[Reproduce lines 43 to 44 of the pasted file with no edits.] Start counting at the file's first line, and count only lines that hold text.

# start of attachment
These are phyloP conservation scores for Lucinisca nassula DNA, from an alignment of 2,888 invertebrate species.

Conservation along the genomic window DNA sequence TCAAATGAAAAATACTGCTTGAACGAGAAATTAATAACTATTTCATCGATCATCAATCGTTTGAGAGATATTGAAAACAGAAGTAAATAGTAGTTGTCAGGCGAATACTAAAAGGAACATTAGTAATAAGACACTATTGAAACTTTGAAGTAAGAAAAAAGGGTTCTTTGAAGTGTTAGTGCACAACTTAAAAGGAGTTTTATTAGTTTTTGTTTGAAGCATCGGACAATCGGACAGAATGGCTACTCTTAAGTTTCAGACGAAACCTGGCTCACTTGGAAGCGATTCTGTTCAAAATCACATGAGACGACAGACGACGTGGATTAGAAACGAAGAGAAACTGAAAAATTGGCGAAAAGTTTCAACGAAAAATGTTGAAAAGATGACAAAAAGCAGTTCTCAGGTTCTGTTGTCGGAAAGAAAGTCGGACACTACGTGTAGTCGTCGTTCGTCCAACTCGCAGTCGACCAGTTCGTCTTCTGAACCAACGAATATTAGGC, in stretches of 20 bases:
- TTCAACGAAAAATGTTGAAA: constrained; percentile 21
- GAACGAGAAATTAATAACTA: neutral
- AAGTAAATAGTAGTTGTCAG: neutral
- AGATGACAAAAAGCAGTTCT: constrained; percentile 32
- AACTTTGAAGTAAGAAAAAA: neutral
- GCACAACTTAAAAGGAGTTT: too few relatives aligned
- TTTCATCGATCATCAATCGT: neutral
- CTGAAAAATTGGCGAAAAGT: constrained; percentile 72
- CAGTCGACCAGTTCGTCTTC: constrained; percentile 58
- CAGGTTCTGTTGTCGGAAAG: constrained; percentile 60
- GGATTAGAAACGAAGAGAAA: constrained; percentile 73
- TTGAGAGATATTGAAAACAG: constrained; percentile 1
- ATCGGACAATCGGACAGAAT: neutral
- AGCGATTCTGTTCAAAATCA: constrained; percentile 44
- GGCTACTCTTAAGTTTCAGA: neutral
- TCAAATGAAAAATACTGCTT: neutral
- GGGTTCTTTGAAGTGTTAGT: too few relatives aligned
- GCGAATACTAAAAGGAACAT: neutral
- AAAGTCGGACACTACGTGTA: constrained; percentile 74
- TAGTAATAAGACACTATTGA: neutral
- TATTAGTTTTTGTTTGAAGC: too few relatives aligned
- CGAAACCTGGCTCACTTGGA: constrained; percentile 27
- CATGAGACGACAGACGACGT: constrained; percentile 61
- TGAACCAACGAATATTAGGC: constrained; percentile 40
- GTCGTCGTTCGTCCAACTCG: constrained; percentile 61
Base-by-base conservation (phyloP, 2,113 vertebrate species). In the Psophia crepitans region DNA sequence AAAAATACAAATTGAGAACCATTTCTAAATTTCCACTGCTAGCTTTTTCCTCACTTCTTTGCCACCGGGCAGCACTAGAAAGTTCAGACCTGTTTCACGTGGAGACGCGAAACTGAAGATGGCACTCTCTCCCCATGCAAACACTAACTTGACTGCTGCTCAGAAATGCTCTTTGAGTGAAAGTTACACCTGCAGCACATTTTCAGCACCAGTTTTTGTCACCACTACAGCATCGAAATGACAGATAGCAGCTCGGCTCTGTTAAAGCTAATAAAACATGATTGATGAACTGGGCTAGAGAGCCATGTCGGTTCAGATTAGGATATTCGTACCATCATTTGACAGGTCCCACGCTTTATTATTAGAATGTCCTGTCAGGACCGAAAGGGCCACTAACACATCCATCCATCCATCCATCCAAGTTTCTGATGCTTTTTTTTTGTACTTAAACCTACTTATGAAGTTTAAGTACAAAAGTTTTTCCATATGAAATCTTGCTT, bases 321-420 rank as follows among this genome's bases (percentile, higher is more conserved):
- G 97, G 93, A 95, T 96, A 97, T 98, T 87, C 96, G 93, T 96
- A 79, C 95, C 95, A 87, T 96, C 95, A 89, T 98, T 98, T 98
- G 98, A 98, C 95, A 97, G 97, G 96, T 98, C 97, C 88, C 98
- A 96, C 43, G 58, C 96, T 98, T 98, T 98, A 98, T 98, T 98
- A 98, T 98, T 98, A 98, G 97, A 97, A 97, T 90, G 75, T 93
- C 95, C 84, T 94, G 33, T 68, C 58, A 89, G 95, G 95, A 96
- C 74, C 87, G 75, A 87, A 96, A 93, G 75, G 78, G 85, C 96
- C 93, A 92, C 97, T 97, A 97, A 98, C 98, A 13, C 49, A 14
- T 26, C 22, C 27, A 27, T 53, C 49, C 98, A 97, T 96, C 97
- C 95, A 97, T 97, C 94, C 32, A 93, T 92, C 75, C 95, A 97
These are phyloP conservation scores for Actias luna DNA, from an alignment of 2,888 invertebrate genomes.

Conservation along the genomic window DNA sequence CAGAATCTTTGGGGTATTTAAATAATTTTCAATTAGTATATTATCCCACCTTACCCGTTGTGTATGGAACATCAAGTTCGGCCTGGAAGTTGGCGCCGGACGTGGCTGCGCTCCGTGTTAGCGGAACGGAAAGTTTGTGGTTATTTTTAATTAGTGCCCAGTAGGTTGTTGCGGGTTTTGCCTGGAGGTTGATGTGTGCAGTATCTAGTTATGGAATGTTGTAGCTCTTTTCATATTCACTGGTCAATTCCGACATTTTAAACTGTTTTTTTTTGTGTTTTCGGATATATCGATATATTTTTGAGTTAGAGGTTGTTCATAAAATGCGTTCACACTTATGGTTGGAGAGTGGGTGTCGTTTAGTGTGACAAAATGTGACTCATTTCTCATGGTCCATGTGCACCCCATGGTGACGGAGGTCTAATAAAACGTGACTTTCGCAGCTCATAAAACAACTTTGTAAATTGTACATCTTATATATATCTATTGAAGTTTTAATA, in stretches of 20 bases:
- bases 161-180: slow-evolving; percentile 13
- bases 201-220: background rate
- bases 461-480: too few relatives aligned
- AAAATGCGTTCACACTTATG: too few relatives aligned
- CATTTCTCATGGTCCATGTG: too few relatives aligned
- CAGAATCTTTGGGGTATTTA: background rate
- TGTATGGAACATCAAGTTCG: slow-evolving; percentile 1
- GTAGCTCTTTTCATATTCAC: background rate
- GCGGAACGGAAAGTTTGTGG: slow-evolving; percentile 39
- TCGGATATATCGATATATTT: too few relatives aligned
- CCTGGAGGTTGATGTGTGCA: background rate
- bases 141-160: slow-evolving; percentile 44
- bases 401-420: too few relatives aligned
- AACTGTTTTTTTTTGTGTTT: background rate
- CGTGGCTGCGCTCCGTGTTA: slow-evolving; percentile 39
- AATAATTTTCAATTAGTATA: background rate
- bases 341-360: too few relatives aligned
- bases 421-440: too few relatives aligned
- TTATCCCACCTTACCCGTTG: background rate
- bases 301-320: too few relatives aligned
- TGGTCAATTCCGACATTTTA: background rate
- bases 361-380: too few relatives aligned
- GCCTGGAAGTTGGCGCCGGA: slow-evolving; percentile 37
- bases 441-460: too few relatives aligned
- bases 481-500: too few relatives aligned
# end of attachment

- bases 461-480: too few relatives aligned
- AAAATGCGTTCACACTTATG: too few relatives aligned